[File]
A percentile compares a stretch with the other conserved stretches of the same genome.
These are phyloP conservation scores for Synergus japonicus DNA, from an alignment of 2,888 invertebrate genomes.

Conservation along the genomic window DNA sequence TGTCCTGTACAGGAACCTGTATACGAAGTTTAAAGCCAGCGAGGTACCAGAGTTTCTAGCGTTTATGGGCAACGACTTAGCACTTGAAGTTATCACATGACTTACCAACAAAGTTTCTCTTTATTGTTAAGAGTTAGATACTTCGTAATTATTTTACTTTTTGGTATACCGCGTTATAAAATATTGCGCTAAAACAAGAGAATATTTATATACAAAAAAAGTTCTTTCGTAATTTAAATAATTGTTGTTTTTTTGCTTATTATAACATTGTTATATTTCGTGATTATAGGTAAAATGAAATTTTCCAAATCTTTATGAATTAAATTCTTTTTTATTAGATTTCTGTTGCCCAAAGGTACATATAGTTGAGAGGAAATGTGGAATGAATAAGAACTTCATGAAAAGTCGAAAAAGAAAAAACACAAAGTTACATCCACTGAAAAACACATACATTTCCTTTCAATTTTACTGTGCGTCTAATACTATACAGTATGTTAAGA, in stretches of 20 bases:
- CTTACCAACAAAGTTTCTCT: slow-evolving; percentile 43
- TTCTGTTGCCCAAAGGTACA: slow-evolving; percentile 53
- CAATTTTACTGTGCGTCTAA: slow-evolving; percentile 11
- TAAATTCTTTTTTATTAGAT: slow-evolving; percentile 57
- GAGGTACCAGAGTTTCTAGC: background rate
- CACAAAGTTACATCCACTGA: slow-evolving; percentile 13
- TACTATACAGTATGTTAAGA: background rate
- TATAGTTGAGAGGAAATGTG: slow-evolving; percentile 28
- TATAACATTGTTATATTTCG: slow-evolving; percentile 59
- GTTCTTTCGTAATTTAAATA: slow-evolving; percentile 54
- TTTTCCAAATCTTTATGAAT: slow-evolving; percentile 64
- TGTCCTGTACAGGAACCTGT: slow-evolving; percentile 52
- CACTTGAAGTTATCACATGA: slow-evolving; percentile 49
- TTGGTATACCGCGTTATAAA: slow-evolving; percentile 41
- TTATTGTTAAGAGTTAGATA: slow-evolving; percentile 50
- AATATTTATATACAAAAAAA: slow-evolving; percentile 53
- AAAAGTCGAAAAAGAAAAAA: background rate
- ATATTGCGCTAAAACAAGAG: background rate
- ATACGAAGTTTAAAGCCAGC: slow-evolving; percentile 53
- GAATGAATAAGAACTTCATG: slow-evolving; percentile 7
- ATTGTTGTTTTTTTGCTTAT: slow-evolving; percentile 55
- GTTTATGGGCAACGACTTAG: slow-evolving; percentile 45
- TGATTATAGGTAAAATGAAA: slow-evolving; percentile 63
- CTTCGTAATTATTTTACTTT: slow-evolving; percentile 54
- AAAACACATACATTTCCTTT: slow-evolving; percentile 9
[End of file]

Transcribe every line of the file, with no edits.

A percentile compares a stretch with the other conserved stretches of the same genome.
These are phyloP conservation scores for Synergus japonicus DNA, from an alignment of 2,888 invertebrate genomes.

Conservation along the genomic window DNA sequence TGTCCTGTACAGGAACCTGTATACGAAGTTTAAAGCCAGCGAGGTACCAGAGTTTCTAGCGTTTATGGGCAACGACTTAGCACTTGAAGTTATCACATGACTTACCAACAAAGTTTCTCTTTATTGTTAAGAGTTAGATACTTCGTAATTATTTTACTTTTTGGTATACCGCGTTATAAAATATTGCGCTAAAACAAGAGAATATTTATATACAAAAAAAGTTCTTTCGTAATTTAAATAATTGTTGTTTTTTTGCTTATTATAACATTGTTATATTTCGTGATTATAGGTAAAATGAAATTTTCCAAATCTTTATGAATTAAATTCTTTTTTATTAGATTTCTGTTGCCCAAAGGTACATATAGTTGAGAGGAAATGTGGAATGAATAAGAACTTCATGAAAAGTCGAAAAAGAAAAAACACAAAGTTACATCCACTGAAAAACACATACATTTCCTTTCAATTTTACTGTGCGTCTAATACTATACAGTATGTTAAGA, in stretches of 20 bases:
- CTTACCAACAAAGTTTCTCT: slow-evolving; percentile 43
- TTCTGTTGCCCAAAGGTACA: slow-evolving; percentile 53
- CAATTTTACTGTGCGTCTAA: slow-evolving; percentile 11
- TAAATTCTTTTTTATTAGAT: slow-evolving; percentile 57
- GAGGTACCAGAGTTTCTAGC: background rate
- CACAAAGTTACATCCACTGA: slow-evolving; percentile 13
- TACTATACAGTATGTTAAGA: background rate
- TATAGTTGAGAGGAAATGTG: slow-evolving; percentile 28
- TATAACATTGTTATATTTCG: slow-evolving; percentile 59
- GTTCTTTCGTAATTTAAATA: slow-evolving; percentile 54
- TTTTCCAAATCTTTATGAAT: slow-evolving; percentile 64
- TGTCCTGTACAGGAACCTGT: slow-evolving; percentile 52
- CACTTGAAGTTATCACATGA: slow-evolving; percentile 49
- TTGGTATACCGCGTTATAAA: slow-evolving; percentile 41
- TTATTGTTAAGAGTTAGATA: slow-evolving; percentile 50
- AATATTTATATACAAAAAAA: slow-evolving; percentile 53
- AAAAGTCGAAAAAGAAAAAA: background rate
- ATATTGCGCTAAAACAAGAG: background rate
- ATACGAAGTTTAAAGCCAGC: slow-evolving; percentile 53
- GAATGAATAAGAACTTCATG: slow-evolving; percentile 7
- ATTGTTGTTTTTTTGCTTAT: slow-evolving; percentile 55
- GTTTATGGGCAACGACTTAG: slow-evolving; percentile 45
- TGATTATAGGTAAAATGAAA: slow-evolving; percentile 63
- CTTCGTAATTATTTTACTTT: slow-evolving; percentile 54
- AAAACACATACATTTCCTTT: slow-evolving; percentile 9